Retail ETF Returns Reflect Industry Upheaval

May 15, 2017

Some 20 years ago, a low rumbling of change began to build in the retail industry. Remember when Amazon, despite losing billions of dollars a year, started to eat the market-share lunch of bookstores?

There was clear disruption going on, but really in a small material way back then. However, there were those who saw the future, and extrapolated that what Amazon was doing to bookstores would happen across retail. Many scoffed.

Today you would hear those same scoffs if you didn’t believe that online retailers—and in particular Amazon—were not just overtaking brick-and-mortar stores who ignored the groundswell of change for years and years, but decimating them.

Divergence In Sales

Consider this: Brick-and-mortar revenue in 2016 was down $7.3 billion from 2000 levels, while online shopping revenue was higher by $35 billion last year compared to 2000.

On top of losing market share, many traditional retailers are regulars in bankruptcy court. Nearly a dozen national retailers filed for bankruptcy this year—on pace to exceed 2009, when 18 major retailers closed their doors during the worst days of the financial crisis.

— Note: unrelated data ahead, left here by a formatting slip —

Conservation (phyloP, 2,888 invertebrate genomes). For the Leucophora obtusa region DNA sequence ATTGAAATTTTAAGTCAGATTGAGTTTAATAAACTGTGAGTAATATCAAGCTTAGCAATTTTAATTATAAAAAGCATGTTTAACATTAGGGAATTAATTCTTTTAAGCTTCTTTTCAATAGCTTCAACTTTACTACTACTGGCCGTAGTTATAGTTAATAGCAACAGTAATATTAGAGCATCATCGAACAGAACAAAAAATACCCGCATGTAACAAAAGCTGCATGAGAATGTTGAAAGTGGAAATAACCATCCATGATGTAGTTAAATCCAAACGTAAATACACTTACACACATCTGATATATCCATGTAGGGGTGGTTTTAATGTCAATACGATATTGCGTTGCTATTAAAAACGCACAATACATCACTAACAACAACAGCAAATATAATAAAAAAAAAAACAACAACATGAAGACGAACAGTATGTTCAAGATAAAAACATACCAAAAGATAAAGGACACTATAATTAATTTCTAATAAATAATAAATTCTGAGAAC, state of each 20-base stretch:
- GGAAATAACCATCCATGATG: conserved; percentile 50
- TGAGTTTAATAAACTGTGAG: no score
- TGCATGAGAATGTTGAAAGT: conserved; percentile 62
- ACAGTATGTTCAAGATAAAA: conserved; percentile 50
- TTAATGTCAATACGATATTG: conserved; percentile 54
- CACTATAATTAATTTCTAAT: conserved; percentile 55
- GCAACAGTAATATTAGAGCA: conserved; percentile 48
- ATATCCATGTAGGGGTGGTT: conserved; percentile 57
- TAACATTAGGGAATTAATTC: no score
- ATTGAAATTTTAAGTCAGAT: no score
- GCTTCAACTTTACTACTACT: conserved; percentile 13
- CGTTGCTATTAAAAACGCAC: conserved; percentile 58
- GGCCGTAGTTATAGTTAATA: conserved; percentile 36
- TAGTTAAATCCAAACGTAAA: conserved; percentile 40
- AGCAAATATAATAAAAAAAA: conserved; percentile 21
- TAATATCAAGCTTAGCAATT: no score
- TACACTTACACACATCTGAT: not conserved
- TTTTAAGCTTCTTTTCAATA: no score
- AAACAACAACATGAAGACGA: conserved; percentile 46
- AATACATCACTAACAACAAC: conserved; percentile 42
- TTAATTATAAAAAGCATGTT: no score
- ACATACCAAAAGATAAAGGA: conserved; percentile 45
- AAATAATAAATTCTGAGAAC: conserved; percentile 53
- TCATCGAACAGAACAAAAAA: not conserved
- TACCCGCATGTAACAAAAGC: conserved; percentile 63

First-quarter earnings released in recent weeks further confirmed what we already knew: Things are getting worse, not better, for the old retail guard.

While Amazon hit another quarterly home run, some of the country’s largest retailers—like Macy’s—were swinging and missing on earnings and revenue as they have been for a while. Store closure announcements followed. Macy’s alone is shutting down some 50 stores this year after disappointing results.

Upheaval In Retail ETF World Too

Retail is really a consumer subsector, so when it comes to ETF options, there’s not a lot to choose from. The ETF.com retail ETF channel displays only six retail ETFs listed in the U.S., and one is a leveraged fund, the $30 million Direxion Daily Retail Bull 3x Shares (RETL), which is down 10.6% this year.

Out of the other five, three offer exposure to U.S. retailers:

  • SPDR S&P Retail ETF (XRT): The 11-year-old fund is the biggest of all of them, with $397 million in assets under management, and equal-weights its U.S. components.
  • PowerShares Dynamic Retail Portfolio (PMR): This fund is actually older than XRT, but has a mere $14 million. It tracks a multifactor, tiered equal-weighted index of U.S. retail stocks.
  • First Trust Nasdaq Retail ETF (FTXD): FTXD tracks a liquidity-selected, multifactor-weighted index of U.S. retail companies that launched eight months ago and has $2 million in assets.

The other two focus on global retailers:

Let’s look at the year-to-date tape:

Chart courtesy of StockCharts.com

 

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